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Eric is Full of Pride

Weekend Thread - Mortal Kombat 22.5, Demon Slayer 19.5

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2 hours ago, frog said:
Highest-grossing animated films[3]
Rank Peak Title Worldwide gross Year Reference(s)
1 1 The Lion King (2019 remake)[nb 2] $1,657,713,459 2019 [# 1][6][7]
2 2 Frozen II $1,450,026,933 2019 [# 2][# 3]
3[nb 3] 1 Frozen $1,290,000,000 2013 [# 4]
4 2 Incredibles 2 $1,242,805,359 2018 [# 5]
5 2 Minions $1,159,398,397 2015 [# 6]
6 5 Toy Story 4 $1,073,394,593 2019 [# 7]
7 1 Toy Story 3 $1,066,969,703 2010 [# 8][# 9]
8 4 Despicable Me 3 $1,034,799,409 2017 [# 10]
9 4 Finding Dory $1,028,570,889 2016 [# 11]
10 4 Zootopia $1,023,784,195 2016 [# 12]
11 2[nb 4] Despicable Me 2 $970,766,005 2013 [# 13][# 14]
12 1 The Lion King (1994 original) $968,483,777 1994 [# 15][# 16]
13 1 Finding Nemo $940,350,086 2003 [# 17][# 18]
14 1 Shrek 2 $919,838,758 2004 [# 19][# 20]
15 2 Ice Age: Dawn of the Dinosaurs $886,686,817 2009 [# 21][# 22]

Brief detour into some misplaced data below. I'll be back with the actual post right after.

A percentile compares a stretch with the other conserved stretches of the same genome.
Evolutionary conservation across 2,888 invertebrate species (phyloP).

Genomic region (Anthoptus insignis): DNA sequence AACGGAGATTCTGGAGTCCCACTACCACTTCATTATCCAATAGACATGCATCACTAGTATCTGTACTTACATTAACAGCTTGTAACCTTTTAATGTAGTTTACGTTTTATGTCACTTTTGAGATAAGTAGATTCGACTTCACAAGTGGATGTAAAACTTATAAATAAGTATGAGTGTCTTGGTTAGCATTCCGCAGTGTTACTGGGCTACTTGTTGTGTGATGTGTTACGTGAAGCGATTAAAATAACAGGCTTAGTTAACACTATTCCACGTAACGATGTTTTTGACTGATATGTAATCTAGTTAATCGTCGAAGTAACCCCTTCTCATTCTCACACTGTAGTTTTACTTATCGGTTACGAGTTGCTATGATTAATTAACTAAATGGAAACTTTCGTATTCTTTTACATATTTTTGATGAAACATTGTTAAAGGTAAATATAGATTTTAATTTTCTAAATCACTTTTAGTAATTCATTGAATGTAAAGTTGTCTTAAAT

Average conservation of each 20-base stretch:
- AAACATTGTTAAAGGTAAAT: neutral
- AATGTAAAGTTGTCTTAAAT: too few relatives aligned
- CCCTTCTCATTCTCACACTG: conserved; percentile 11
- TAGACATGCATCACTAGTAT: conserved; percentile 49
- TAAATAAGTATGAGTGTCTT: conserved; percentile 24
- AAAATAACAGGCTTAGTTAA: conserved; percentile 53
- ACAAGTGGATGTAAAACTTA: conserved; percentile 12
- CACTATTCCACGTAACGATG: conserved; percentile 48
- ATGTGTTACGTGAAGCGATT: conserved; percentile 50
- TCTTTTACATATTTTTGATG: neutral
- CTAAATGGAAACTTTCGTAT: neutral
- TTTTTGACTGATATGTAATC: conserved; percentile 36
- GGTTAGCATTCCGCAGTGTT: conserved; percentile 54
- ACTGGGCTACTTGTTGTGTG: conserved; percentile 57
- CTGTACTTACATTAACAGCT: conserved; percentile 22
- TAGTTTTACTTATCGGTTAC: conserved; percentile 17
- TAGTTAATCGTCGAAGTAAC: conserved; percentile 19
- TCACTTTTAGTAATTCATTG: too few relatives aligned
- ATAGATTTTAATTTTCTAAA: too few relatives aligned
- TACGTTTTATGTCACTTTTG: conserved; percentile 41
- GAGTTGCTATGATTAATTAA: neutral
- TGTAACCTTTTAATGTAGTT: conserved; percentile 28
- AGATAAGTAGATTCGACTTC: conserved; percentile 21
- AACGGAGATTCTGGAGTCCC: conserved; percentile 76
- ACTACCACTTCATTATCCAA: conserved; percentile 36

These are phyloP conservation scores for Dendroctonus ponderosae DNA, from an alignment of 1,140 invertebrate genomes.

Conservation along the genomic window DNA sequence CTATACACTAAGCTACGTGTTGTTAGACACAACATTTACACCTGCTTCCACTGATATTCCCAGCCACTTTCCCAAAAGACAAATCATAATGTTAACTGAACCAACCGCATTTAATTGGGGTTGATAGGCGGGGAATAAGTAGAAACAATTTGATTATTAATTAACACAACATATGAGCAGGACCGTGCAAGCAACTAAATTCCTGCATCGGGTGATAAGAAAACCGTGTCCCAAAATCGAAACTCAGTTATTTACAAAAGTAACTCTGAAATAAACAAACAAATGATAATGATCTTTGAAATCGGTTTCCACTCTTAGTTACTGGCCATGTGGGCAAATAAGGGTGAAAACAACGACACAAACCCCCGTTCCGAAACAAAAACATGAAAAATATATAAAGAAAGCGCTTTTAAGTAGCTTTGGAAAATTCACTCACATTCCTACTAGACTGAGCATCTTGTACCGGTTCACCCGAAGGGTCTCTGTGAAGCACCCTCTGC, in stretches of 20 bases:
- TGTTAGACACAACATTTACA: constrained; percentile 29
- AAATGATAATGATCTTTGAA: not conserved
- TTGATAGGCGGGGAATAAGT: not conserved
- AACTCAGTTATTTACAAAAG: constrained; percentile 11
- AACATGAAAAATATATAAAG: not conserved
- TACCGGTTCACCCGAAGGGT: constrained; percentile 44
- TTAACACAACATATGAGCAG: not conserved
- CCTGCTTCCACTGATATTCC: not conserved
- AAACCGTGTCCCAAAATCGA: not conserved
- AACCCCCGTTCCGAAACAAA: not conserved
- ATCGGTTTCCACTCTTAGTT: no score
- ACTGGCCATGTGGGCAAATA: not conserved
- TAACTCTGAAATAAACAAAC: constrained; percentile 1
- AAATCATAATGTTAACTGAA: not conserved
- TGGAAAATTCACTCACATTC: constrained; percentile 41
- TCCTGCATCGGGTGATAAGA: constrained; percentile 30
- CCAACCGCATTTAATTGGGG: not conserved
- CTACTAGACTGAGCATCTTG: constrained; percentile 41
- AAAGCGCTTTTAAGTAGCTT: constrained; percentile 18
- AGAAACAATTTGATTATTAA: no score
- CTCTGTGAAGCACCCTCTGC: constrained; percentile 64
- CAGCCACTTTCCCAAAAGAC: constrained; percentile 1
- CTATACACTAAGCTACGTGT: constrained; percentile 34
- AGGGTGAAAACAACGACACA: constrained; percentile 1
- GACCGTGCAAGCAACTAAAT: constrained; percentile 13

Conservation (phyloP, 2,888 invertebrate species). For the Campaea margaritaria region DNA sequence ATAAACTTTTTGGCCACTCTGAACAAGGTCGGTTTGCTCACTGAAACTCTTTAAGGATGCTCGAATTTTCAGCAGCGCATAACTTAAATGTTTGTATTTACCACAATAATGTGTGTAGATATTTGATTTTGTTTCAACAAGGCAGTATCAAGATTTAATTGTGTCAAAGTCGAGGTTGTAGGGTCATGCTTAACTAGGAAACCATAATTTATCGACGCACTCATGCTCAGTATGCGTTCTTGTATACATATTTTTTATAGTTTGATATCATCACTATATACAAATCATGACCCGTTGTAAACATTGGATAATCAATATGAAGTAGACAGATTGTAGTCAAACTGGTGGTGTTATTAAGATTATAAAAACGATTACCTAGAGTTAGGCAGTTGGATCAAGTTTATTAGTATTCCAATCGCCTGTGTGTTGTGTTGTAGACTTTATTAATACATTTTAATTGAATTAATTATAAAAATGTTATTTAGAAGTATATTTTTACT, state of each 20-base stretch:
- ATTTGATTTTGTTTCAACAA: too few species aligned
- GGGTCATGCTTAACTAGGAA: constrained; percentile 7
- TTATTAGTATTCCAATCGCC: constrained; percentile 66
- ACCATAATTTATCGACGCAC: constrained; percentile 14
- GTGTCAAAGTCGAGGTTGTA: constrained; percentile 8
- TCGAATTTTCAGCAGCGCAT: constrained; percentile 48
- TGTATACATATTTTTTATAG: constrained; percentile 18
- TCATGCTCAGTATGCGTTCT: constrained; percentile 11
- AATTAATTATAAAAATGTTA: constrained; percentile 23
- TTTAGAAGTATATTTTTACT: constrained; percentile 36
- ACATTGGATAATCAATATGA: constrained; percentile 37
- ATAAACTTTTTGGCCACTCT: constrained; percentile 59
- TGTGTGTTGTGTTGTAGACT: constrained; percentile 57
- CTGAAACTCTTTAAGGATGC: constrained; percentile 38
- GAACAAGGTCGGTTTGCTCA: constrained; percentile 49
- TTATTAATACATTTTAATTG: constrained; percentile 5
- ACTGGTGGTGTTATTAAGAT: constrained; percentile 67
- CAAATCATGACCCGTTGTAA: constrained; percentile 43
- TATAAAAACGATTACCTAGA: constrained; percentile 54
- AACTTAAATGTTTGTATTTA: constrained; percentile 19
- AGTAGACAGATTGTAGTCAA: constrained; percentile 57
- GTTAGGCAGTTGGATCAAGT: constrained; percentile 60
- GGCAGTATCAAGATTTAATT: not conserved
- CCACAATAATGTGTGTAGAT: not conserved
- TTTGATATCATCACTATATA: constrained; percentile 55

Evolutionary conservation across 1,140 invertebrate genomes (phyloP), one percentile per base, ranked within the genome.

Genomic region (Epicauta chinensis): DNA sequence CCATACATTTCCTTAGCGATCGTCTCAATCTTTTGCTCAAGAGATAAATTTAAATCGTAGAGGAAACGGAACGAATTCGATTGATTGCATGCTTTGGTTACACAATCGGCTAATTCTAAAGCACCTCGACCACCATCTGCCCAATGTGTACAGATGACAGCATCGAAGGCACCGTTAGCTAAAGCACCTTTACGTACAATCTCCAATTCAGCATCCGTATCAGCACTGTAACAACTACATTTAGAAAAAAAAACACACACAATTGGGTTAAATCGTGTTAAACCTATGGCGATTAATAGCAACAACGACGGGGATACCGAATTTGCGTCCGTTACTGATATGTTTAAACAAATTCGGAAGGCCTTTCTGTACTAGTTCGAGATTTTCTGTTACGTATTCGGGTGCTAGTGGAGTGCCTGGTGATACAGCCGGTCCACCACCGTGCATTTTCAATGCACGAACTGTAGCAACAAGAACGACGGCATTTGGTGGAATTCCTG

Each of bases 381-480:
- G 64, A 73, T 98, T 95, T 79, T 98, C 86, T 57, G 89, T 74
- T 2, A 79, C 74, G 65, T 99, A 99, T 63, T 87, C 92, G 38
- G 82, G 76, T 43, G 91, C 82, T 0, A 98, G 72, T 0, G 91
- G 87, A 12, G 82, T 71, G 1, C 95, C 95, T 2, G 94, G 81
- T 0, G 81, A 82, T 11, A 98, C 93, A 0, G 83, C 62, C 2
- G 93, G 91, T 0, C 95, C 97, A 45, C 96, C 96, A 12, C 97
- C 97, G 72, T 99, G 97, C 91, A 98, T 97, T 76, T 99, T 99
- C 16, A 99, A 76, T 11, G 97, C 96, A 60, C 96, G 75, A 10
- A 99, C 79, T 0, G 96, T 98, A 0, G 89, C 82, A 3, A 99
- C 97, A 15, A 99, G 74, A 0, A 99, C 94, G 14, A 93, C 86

16 6 Ice Age: Continental Drift $877,244,782 2012 [# 23][# 24]
17 12 The Secret Life of Pets $875,457,937 2016 [# 25]
18 10 Inside Out $857,611,174 2015 [# 26]
19 3 Shrek the Third $813,367,380 2007 [# 27][# 28]
20 16 Coco $807,817,888 2017 [# 29]
21 7 Shrek Forever After $752,600,867 2010 [# 30][# 31]
22 9 Madagascar 3: Europe's Most Wanted $746,921,274 2012 [# 32][# 33]
23 11 Monsters University $743,559,607 2013 [# 34][# 35]
24 6 Up $735,099,082 2009 [# 36][# 37]
25 24 Ne Zha $742,514,069 2019 [a][10]
26 9 Kung Fu Panda 2 $665,692,281 2011 [# 38][# 39]
27 4 Ice Age: The Meltdown $660,998,756 2006 [# 40][# 41]
28 16 Big Hero 6 $657,827,828 2014 [# 42][# 43]
29 22 Moana $643,000,000 2016 [# 44]
30 23 Sing $634,151,679 2016 [# 45]
31 6 Kung Fu Panda $631,744,560 2008 [# 46][# 47]
32 4 The Incredibles $631,442,092 2004 [# 48][# 49]
33 7 Ratatouille $623,726,085 2007 [# 50][# 51]
34 19 How to Train Your Dragon 2 $621,537,519 2014 [# 52][# 53]
35 9 Madagascar: Escape 2 Africa $603,900,354 2008 [# 54][# 55]
36 14 Tangled $592,461,732 2010 [# 56][# 57]
37 18 The Croods $587,204,668 2013 [# 58][# 59]
38 2 Monsters, Inc. $577,000,000 2001 [# 60][# 61]
39 16 Cars 2 $559,852,396 2011 [# 62][# 63]
40 17 Puss in Boots $554,987,477 2011 [# 64][# 65]
41 14 Despicable Me $543,113,985 2010 [# 66][# 57]
42 5 Madagascar $542,063,846 2005 [# 67][# 49]
43 22 Brave $538,983,207 2012 [# 68][# 69]
44 8 The Simpsons Movie $536,414,270 2007 [# 70][# 71]
45 41 Ralph Breaks the Internet $529,323,962 2018 [# 72]
46 41 Hotel Transylvania 3: Summer Vacation $528,583,774 2018 [# 73]
47 38 The Boss Baby $527,965,936 2017 [# 74]
48 44 How to Train Your Dragon: The Hidden World $521,799,505 2019 [# 75]
49 12 WALL-E $521,300,000 2008 [# 76][# 77]